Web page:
Allegations of bribery and illegal exports of stolen luxury cars to Nigeria through the Port of Charleston has drawn one guilty plea and a request for a jury trial, according to federal court documents.
The case is part of a new effort to crack down on shipping-related crimes at the port, said Rhett DeHart, an assistant U.S. Attorney in Charleston.
"Export fraud prosecutions have become a priority given the increasing importance of the Port of Charleston to the state economy," said DeHart, who is prosecuting the vehicle export case.
Last week, Tolulope Rahman Salam pleaded guilty to one charge of smuggling goods from the United States — a felony punishable by up to 10 years in prison and a $250,000 fine.
As part of a plea deal, prosecutors have agreed to drop six other charges. His sentencing will take place in three or four months.
A second defendant, Ibrahim Shehu, has asked for a jury trial on seven charges including smuggling and bribery. His trial date has not been scheduled.
According to court records, Shehu and Salam operate a car exporting business in Atlanta that had been illegally sending cars from Charleston to Nigeria, which imposes high tariffs on imported vehicles.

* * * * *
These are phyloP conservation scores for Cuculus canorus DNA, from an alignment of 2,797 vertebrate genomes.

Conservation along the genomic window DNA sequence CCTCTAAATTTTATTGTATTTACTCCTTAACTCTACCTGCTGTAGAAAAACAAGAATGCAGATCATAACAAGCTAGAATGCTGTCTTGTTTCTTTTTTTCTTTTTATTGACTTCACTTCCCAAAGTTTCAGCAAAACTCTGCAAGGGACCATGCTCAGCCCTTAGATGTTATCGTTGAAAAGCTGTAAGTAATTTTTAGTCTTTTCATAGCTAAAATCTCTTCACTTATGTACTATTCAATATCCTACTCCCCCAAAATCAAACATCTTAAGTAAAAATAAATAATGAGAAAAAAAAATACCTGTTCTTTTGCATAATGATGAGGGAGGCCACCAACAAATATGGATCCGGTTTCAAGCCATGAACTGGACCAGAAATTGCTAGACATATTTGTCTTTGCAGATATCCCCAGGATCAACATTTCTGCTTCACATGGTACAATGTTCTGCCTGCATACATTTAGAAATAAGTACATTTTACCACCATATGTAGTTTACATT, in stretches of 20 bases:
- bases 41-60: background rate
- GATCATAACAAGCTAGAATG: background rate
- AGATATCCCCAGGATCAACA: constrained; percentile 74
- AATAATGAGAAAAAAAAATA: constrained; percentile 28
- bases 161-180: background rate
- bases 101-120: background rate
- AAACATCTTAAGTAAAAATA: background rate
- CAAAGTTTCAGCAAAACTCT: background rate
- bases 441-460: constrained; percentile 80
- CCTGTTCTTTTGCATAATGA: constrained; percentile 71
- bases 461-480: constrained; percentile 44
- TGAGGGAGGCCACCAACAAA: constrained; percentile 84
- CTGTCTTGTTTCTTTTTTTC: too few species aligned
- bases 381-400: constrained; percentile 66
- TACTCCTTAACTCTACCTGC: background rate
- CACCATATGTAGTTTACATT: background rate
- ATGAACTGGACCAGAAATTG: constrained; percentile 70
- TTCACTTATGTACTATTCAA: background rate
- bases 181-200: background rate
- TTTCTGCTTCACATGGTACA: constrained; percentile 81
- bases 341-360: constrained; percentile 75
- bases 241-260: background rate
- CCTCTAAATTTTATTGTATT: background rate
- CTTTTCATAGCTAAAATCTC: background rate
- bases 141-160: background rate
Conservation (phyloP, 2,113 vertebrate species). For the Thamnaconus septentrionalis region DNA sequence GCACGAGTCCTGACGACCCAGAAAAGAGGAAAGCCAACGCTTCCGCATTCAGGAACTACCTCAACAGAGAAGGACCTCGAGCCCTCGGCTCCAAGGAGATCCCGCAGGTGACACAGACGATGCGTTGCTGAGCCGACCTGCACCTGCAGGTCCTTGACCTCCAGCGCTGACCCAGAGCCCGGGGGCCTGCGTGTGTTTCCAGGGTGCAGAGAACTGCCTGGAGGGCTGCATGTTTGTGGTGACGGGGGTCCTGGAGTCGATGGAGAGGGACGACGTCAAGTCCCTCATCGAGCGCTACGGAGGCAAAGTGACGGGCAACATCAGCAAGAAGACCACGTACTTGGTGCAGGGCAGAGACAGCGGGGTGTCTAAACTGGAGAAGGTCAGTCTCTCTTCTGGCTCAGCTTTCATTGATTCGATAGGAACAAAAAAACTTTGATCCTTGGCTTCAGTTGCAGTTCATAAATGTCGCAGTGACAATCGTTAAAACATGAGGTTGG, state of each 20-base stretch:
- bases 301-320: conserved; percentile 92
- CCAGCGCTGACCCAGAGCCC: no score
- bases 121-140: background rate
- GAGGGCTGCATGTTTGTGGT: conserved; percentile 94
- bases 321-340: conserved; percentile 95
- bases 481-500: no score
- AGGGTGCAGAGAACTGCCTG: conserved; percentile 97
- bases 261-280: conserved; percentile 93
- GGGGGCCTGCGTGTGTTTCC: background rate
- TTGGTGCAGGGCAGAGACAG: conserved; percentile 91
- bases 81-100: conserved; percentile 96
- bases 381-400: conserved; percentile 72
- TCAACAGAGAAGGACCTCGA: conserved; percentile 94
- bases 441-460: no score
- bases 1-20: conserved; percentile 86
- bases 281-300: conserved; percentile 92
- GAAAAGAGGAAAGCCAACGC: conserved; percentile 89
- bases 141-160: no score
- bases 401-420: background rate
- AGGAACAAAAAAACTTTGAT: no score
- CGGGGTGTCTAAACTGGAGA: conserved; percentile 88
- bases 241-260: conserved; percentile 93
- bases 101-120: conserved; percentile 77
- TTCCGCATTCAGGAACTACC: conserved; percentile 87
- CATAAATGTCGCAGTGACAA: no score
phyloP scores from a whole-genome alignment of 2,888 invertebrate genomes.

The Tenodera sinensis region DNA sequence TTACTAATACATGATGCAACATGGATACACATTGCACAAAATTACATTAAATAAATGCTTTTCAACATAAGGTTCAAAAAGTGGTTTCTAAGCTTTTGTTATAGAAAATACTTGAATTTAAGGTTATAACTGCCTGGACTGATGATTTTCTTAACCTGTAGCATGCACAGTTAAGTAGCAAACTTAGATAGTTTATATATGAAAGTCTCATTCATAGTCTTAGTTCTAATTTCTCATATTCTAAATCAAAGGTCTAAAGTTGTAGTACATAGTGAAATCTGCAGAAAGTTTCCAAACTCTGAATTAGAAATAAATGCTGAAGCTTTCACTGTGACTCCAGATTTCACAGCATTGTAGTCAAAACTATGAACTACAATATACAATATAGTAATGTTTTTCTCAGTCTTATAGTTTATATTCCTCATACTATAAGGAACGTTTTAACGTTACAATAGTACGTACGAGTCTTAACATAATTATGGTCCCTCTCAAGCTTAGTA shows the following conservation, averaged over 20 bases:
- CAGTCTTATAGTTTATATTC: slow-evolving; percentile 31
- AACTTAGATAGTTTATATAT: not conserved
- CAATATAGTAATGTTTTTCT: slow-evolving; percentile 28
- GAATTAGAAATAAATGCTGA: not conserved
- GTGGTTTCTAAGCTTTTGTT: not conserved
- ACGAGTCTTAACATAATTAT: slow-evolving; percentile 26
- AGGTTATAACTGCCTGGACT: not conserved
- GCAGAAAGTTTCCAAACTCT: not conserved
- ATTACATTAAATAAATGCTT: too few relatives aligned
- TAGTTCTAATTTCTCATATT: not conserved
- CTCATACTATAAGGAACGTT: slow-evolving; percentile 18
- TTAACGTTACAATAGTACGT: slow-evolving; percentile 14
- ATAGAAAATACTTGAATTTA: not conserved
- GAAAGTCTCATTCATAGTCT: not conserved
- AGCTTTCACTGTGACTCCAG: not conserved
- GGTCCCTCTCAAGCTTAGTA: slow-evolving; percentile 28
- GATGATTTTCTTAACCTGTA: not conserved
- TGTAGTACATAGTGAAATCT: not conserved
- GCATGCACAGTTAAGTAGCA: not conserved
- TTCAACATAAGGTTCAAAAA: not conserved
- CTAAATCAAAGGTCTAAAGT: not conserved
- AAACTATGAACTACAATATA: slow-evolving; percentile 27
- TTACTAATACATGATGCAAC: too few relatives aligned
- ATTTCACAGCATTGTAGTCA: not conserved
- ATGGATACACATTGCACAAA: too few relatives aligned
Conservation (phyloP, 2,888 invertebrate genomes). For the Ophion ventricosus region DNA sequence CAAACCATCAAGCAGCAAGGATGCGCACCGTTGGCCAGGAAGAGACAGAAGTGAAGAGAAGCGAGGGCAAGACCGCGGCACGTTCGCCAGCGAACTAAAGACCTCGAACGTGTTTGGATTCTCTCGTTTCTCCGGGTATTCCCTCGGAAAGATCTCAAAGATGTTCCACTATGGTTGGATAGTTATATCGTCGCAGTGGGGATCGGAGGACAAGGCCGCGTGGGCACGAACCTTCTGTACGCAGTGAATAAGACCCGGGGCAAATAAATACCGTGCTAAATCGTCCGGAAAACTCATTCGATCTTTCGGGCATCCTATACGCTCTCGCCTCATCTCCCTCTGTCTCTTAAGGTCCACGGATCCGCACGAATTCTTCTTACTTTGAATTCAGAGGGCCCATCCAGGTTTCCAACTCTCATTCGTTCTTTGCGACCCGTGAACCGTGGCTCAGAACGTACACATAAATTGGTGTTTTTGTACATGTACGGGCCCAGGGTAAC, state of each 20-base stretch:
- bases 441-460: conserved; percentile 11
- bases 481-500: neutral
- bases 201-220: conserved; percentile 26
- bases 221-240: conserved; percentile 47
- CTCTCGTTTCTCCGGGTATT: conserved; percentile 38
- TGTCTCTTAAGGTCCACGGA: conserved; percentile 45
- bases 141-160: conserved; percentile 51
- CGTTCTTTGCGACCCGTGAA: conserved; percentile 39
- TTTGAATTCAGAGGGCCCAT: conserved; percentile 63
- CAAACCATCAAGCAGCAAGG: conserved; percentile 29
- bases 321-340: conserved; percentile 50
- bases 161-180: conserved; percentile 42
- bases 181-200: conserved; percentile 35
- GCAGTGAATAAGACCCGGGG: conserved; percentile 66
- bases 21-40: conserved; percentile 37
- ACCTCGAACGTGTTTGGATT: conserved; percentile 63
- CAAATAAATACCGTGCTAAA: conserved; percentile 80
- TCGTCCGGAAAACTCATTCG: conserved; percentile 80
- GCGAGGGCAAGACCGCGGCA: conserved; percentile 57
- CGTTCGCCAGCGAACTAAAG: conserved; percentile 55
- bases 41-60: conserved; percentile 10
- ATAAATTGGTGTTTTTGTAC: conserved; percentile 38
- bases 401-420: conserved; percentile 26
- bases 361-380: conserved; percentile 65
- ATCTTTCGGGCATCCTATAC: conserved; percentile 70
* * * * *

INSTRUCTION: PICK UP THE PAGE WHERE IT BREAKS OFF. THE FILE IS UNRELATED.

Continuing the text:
The men were caught in an undercover sting in which they paid bribes to a federal agent who posed as a corrupt U.S. Customs officer, prosecutors said.
Shehu and Salam told the agent that they wanted to submit false export documents to reduce the Nigerian tariffs, which amounted to about $20,000 per car, according to a court hearing Thursday.
The bogus documents included titles that made it appear the exported cars were old and damaged when, in fact, they included a pair of Mercedes sedans, a BMW X5 SUV and a Bentley.
Prosecutors say the men offered the agent bribes totaling $1,500 per car to ensure the shipping containers weren't inspected and the export documents were approved.
Among the cars the men attempted to export, court records show, were vehicles stolen from Atlanta-area car rental companies.